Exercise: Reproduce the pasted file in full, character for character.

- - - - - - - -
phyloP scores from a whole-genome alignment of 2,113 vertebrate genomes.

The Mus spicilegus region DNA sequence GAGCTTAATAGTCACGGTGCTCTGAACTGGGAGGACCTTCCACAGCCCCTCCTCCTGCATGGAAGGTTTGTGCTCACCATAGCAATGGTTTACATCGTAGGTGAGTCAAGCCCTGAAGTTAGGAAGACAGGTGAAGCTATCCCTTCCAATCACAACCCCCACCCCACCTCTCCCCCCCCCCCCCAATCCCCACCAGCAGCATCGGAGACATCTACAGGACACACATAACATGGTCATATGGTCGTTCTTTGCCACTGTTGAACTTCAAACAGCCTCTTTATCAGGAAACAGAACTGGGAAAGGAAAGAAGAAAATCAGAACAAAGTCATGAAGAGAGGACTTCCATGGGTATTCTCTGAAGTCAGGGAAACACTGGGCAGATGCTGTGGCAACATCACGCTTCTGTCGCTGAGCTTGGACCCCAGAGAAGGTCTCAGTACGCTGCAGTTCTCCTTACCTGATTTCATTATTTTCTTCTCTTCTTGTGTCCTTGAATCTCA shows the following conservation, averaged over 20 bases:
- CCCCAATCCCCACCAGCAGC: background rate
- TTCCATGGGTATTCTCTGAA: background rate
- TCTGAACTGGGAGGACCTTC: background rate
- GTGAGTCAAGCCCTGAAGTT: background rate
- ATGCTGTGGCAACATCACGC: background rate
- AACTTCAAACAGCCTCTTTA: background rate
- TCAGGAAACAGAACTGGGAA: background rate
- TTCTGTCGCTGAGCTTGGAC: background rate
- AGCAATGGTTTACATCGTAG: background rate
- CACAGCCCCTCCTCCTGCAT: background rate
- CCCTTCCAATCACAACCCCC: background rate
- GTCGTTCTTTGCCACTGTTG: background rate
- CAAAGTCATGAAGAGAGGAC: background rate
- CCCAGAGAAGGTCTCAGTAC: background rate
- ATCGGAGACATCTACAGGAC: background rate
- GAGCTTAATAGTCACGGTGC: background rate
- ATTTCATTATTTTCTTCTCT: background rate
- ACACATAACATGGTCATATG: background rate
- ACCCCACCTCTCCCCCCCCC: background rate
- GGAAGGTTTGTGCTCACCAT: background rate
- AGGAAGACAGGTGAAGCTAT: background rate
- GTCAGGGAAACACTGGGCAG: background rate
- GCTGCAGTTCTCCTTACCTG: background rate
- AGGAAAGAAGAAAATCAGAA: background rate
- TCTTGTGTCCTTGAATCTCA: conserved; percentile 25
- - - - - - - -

phyloP scores from a whole-genome alignment of 2,113 vertebrate genomes.

The Mus spicilegus region DNA sequence GAGCTTAATAGTCACGGTGCTCTGAACTGGGAGGACCTTCCACAGCCCCTCCTCCTGCATGGAAGGTTTGTGCTCACCATAGCAATGGTTTACATCGTAGGTGAGTCAAGCCCTGAAGTTAGGAAGACAGGTGAAGCTATCCCTTCCAATCACAACCCCCACCCCACCTCTCCCCCCCCCCCCCAATCCCCACCAGCAGCATCGGAGACATCTACAGGACACACATAACATGGTCATATGGTCGTTCTTTGCCACTGTTGAACTTCAAACAGCCTCTTTATCAGGAAACAGAACTGGGAAAGGAAAGAAGAAAATCAGAACAAAGTCATGAAGAGAGGACTTCCATGGGTATTCTCTGAAGTCAGGGAAACACTGGGCAGATGCTGTGGCAACATCACGCTTCTGTCGCTGAGCTTGGACCCCAGAGAAGGTCTCAGTACGCTGCAGTTCTCCTTACCTGATTTCATTATTTTCTTCTCTTCTTGTGTCCTTGAATCTCA shows the following conservation, averaged over 20 bases:
- CCCCAATCCCCACCAGCAGC: background rate
- TTCCATGGGTATTCTCTGAA: background rate
- TCTGAACTGGGAGGACCTTC: background rate
- GTGAGTCAAGCCCTGAAGTT: background rate
- ATGCTGTGGCAACATCACGC: background rate
- AACTTCAAACAGCCTCTTTA: background rate
- TCAGGAAACAGAACTGGGAA: background rate
- TTCTGTCGCTGAGCTTGGAC: background rate
- AGCAATGGTTTACATCGTAG: background rate
- CACAGCCCCTCCTCCTGCAT: background rate
- CCCTTCCAATCACAACCCCC: background rate
- GTCGTTCTTTGCCACTGTTG: background rate
- CAAAGTCATGAAGAGAGGAC: background rate
- CCCAGAGAAGGTCTCAGTAC: background rate
- ATCGGAGACATCTACAGGAC: background rate
- GAGCTTAATAGTCACGGTGC: background rate
- ATTTCATTATTTTCTTCTCT: background rate
- ACACATAACATGGTCATATG: background rate
- ACCCCACCTCTCCCCCCCCC: background rate
- GGAAGGTTTGTGCTCACCAT: background rate
- AGGAAGACAGGTGAAGCTAT: background rate
- GTCAGGGAAACACTGGGCAG: background rate
- GCTGCAGTTCTCCTTACCTG: background rate
- AGGAAAGAAGAAAATCAGAA: background rate
- TCTTGTGTCCTTGAATCTCA: conserved; percentile 25